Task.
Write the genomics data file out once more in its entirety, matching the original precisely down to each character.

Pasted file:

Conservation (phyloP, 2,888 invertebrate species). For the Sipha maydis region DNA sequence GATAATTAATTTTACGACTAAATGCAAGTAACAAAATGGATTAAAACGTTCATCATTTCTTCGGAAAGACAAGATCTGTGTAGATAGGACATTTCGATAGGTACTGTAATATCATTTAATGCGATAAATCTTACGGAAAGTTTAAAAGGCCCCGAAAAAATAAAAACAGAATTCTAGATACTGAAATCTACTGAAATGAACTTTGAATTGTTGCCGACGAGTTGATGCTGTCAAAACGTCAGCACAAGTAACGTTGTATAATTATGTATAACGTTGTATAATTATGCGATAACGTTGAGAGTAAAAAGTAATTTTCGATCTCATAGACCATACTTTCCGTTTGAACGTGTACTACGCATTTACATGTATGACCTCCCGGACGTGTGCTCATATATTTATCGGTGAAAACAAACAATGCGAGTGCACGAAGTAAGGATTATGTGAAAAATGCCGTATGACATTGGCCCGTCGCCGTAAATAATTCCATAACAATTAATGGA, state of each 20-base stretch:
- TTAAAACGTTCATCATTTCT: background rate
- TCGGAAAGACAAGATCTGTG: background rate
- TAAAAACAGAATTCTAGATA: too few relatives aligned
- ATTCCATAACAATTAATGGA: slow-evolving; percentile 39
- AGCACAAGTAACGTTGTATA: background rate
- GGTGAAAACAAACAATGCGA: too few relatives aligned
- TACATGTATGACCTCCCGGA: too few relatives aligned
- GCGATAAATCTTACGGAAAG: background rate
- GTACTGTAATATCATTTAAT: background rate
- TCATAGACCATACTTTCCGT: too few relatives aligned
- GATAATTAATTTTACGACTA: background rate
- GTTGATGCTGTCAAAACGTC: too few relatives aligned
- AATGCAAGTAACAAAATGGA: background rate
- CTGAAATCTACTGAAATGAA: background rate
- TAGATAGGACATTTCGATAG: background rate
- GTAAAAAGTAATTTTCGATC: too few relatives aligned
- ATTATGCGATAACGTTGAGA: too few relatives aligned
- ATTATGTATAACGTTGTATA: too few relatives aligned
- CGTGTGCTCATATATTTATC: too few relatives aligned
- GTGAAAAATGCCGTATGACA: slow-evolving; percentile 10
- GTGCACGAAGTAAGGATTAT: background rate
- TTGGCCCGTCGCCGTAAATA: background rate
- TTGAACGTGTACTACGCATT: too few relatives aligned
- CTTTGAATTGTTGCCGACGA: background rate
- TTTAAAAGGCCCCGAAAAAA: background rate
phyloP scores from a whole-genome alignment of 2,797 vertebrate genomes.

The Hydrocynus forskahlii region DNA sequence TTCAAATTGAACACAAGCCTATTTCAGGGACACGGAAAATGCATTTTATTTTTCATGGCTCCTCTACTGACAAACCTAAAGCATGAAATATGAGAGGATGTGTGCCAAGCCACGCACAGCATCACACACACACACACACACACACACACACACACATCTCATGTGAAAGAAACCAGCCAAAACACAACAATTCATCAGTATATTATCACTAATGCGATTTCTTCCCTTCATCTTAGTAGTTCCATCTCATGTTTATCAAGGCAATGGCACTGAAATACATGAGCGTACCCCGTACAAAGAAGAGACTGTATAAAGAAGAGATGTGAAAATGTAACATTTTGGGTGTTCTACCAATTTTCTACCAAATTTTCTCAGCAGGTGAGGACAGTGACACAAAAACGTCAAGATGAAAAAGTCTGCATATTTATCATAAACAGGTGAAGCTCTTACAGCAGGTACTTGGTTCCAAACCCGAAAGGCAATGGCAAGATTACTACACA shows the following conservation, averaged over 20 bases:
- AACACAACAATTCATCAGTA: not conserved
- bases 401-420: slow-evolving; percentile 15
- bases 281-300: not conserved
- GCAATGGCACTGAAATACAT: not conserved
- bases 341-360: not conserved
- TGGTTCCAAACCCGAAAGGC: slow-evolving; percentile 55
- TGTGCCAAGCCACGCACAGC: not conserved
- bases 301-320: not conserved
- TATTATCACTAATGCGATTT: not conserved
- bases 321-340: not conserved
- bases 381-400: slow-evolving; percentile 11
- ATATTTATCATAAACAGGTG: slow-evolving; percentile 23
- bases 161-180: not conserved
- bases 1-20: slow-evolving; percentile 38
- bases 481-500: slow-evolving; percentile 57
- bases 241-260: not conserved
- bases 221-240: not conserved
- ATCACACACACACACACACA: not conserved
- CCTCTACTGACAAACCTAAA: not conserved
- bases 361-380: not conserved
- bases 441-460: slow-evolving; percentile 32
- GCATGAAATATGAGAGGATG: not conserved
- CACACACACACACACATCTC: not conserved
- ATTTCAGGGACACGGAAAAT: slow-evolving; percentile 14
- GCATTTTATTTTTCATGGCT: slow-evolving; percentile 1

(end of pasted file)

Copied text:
Conservation (phyloP, 2,888 invertebrate species). For the Sipha maydis region DNA sequence GATAATTAATTTTACGACTAAATGCAAGTAACAAAATGGATTAAAACGTTCATCATTTCTTCGGAAAGACAAGATCTGTGTAGATAGGACATTTCGATAGGTACTGTAATATCATTTAATGCGATAAATCTTACGGAAAGTTTAAAAGGCCCCGAAAAAATAAAAACAGAATTCTAGATACTGAAATCTACTGAAATGAACTTTGAATTGTTGCCGACGAGTTGATGCTGTCAAAACGTCAGCACAAGTAACGTTGTATAATTATGTATAACGTTGTATAATTATGCGATAACGTTGAGAGTAAAAAGTAATTTTCGATCTCATAGACCATACTTTCCGTTTGAACGTGTACTACGCATTTACATGTATGACCTCCCGGACGTGTGCTCATATATTTATCGGTGAAAACAAACAATGCGAGTGCACGAAGTAAGGATTATGTGAAAAATGCCGTATGACATTGGCCCGTCGCCGTAAATAATTCCATAACAATTAATGGA, state of each 20-base stretch:
- TTAAAACGTTCATCATTTCT: background rate
- TCGGAAAGACAAGATCTGTG: background rate
- TAAAAACAGAATTCTAGATA: too few relatives aligned
- ATTCCATAACAATTAATGGA: slow-evolving; percentile 39
- AGCACAAGTAACGTTGTATA: background rate
- GGTGAAAACAAACAATGCGA: too few relatives aligned
- TACATGTATGACCTCCCGGA: too few relatives aligned
- GCGATAAATCTTACGGAAAG: background rate
- GTACTGTAATATCATTTAAT: background rate
- TCATAGACCATACTTTCCGT: too few relatives aligned
- GATAATTAATTTTACGACTA: background rate
- GTTGATGCTGTCAAAACGTC: too few relatives aligned
- AATGCAAGTAACAAAATGGA: background rate
- CTGAAATCTACTGAAATGAA: background rate
- TAGATAGGACATTTCGATAG: background rate
- GTAAAAAGTAATTTTCGATC: too few relatives aligned
- ATTATGCGATAACGTTGAGA: too few relatives aligned
- ATTATGTATAACGTTGTATA: too few relatives aligned
- CGTGTGCTCATATATTTATC: too few relatives aligned
- GTGAAAAATGCCGTATGACA: slow-evolving; percentile 10
- GTGCACGAAGTAAGGATTAT: background rate
- TTGGCCCGTCGCCGTAAATA: background rate
- TTGAACGTGTACTACGCATT: too few relatives aligned
- CTTTGAATTGTTGCCGACGA: background rate
- TTTAAAAGGCCCCGAAAAAA: background rate
phyloP scores from a whole-genome alignment of 2,797 vertebrate genomes.

The Hydrocynus forskahlii region DNA sequence TTCAAATTGAACACAAGCCTATTTCAGGGACACGGAAAATGCATTTTATTTTTCATGGCTCCTCTACTGACAAACCTAAAGCATGAAATATGAGAGGATGTGTGCCAAGCCACGCACAGCATCACACACACACACACACACACACACACACACACATCTCATGTGAAAGAAACCAGCCAAAACACAACAATTCATCAGTATATTATCACTAATGCGATTTCTTCCCTTCATCTTAGTAGTTCCATCTCATGTTTATCAAGGCAATGGCACTGAAATACATGAGCGTACCCCGTACAAAGAAGAGACTGTATAAAGAAGAGATGTGAAAATGTAACATTTTGGGTGTTCTACCAATTTTCTACCAAATTTTCTCAGCAGGTGAGGACAGTGACACAAAAACGTCAAGATGAAAAAGTCTGCATATTTATCATAAACAGGTGAAGCTCTTACAGCAGGTACTTGGTTCCAAACCCGAAAGGCAATGGCAAGATTACTACACA shows the following conservation, averaged over 20 bases:
- AACACAACAATTCATCAGTA: not conserved
- bases 401-420: slow-evolving; percentile 15
- bases 281-300: not conserved
- GCAATGGCACTGAAATACAT: not conserved
- bases 341-360: not conserved
- TGGTTCCAAACCCGAAAGGC: slow-evolving; percentile 55
- TGTGCCAAGCCACGCACAGC: not conserved
- bases 301-320: not conserved
- TATTATCACTAATGCGATTT: not conserved
- bases 321-340: not conserved
- bases 381-400: slow-evolving; percentile 11
- ATATTTATCATAAACAGGTG: slow-evolving; percentile 23
- bases 161-180: not conserved
- bases 1-20: slow-evolving; percentile 38
- bases 481-500: slow-evolving; percentile 57
- bases 241-260: not conserved
- bases 221-240: not conserved
- ATCACACACACACACACACA: not conserved
- CCTCTACTGACAAACCTAAA: not conserved
- bases 361-380: not conserved
- bases 441-460: slow-evolving; percentile 32
- GCATGAAATATGAGAGGATG: not conserved
- CACACACACACACACATCTC: not conserved
- ATTTCAGGGACACGGAAAAT: slow-evolving; percentile 14
- GCATTTTATTTTTCATGGCT: slow-evolving; percentile 1